During the initial selection sequence for the I/O command of Interval 2, the command byte on the address bus 40 is set into the command register 70 and the data or DCB address word on the channel data bus 26 is set into the OIO register 71. After this is accomplished, the address gate signal on line 41 is turned off and the automatic bypass mechanism is allowed to resume its cycle steal data transfers, such resumption being indicated by the cycle steal data transfer shown in time Interval 3. While this is going on, the microprocessor 33 takes in the command byte from the command register 70 and the data or DCB address word from the OIO register 71.

If this new I/O command should be of a type not requiring a data transfer, then the microprocessor 33 may commence further servicing of such I/O command. Examples of such non-data transfer commands are read status commands, prepare commands and various types of control commands. For a command of this type, the microprocessor 33 may shortly thereafter cause the controller 10 to present a priority interrupt for such command. If, on the other hand, the new I/O command calls for a transfer of data, then such command and its accompanying data or DCB address are stacked in a queue in the microprocessor storage unit and held there for future servicing after the current automatic data transfer operation is completed. In any event, acceptance of the I/O command by the controller 10 means that the host processor 11 is relieved of the necessity of having to keep representing the command when the controller is busy with a previously started automatic transfer operation.

Interval 4 shows the case where the host processor 11 finally gets around to servicing the priority interrupt request first presented during Interval 1. In particular, the host processor 11 sends out a priority interrupt poll ID, as opposed to a cycle steal poll ID. The coding of the interrupt poll ID corresponds to the priority level assigned to the controller 10. After capture of the priority interrupt poll by the controller 10, the host processor 11 sends out a service gate signal on line 49. In response thereto, the controller 10 sends in the address gate return signal (not shown in FIG. 12) and the interrupt ID word contained in the interrupt ID register 85 is transferred to the host processor 11 via the channel data bus 26. In this regard, the interrupt ID word was set into the interrupt ID register 85 by the microprocessor 33 at about the time the PI request is signal was first presented during Interval 1. After completion of the priority interrupt transfer of Interval 4, the host processor 11 can proceed to the servicing of the cycle steal request in signal pending on the cycle steal request in line 44.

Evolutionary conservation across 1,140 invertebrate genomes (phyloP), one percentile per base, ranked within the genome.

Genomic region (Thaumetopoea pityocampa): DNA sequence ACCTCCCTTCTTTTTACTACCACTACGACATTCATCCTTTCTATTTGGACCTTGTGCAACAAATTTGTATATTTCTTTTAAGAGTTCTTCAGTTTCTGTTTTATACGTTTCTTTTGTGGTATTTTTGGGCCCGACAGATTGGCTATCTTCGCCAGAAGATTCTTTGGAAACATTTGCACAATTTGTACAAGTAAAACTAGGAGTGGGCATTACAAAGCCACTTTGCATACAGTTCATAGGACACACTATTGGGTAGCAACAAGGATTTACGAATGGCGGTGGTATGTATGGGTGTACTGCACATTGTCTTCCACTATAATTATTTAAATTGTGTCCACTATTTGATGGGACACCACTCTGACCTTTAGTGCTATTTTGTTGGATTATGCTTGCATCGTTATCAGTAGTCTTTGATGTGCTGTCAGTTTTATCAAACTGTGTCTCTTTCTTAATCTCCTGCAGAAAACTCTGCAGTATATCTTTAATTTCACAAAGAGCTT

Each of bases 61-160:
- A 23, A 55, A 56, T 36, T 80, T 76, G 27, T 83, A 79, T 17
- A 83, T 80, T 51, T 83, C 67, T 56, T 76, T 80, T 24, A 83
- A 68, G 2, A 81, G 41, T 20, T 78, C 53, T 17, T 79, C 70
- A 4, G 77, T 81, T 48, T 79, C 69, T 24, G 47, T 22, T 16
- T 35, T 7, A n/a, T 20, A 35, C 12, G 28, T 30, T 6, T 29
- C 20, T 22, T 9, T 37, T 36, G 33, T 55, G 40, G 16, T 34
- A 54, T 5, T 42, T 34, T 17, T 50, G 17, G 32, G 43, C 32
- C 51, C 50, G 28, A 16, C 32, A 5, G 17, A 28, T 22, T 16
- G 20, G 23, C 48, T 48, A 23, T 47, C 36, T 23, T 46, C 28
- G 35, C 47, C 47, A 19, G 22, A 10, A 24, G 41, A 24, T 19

On the device side of the controller 10, the controller 10 can accept device interrupt requests from the device control unit 12 concurrent with the performance of the automatic bypass data transfer operations. These device interrupt requests are received by the device interrupt register 83 and are periodically taken in by the microprocessor 33 for further servicing or for stacking in the appropriate device interrupt queue in the microprocessor storage unit.

The foregoing example illustrates the versatility of the controller 10 where multiple I/O devices are connected thereto. Of course, where desired, the controller 10 can be used to handle only a single I/O device. In such case, the controller 10 continues to provide improved performance relative to prior art controllers because of the presence in the controller 10 of the new and improved automatic high speed data bypass mechanism whereby data may be transferred from the host processor to the I/O device or vice versa without having to pass through the microprocessor 33 and without requiring any intervention on the part of the microprocessor 33 during such automatic transfer.

While there has been described what is at present considered to be a preferred embodiment of this invention, it will be obvious to those skilled in the art that various changes and modifications may be made therein without departing from the invention, and it is, therefore, intended to cover all such changes and modifications as fall within the true spirit and scope of the invention.

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Classifications
Classification aux États-Unis710/62
Classification internationaleG06F13/12, G06F13/32
Classification coopérativeG06F13/32
Classification européenneG06F13/32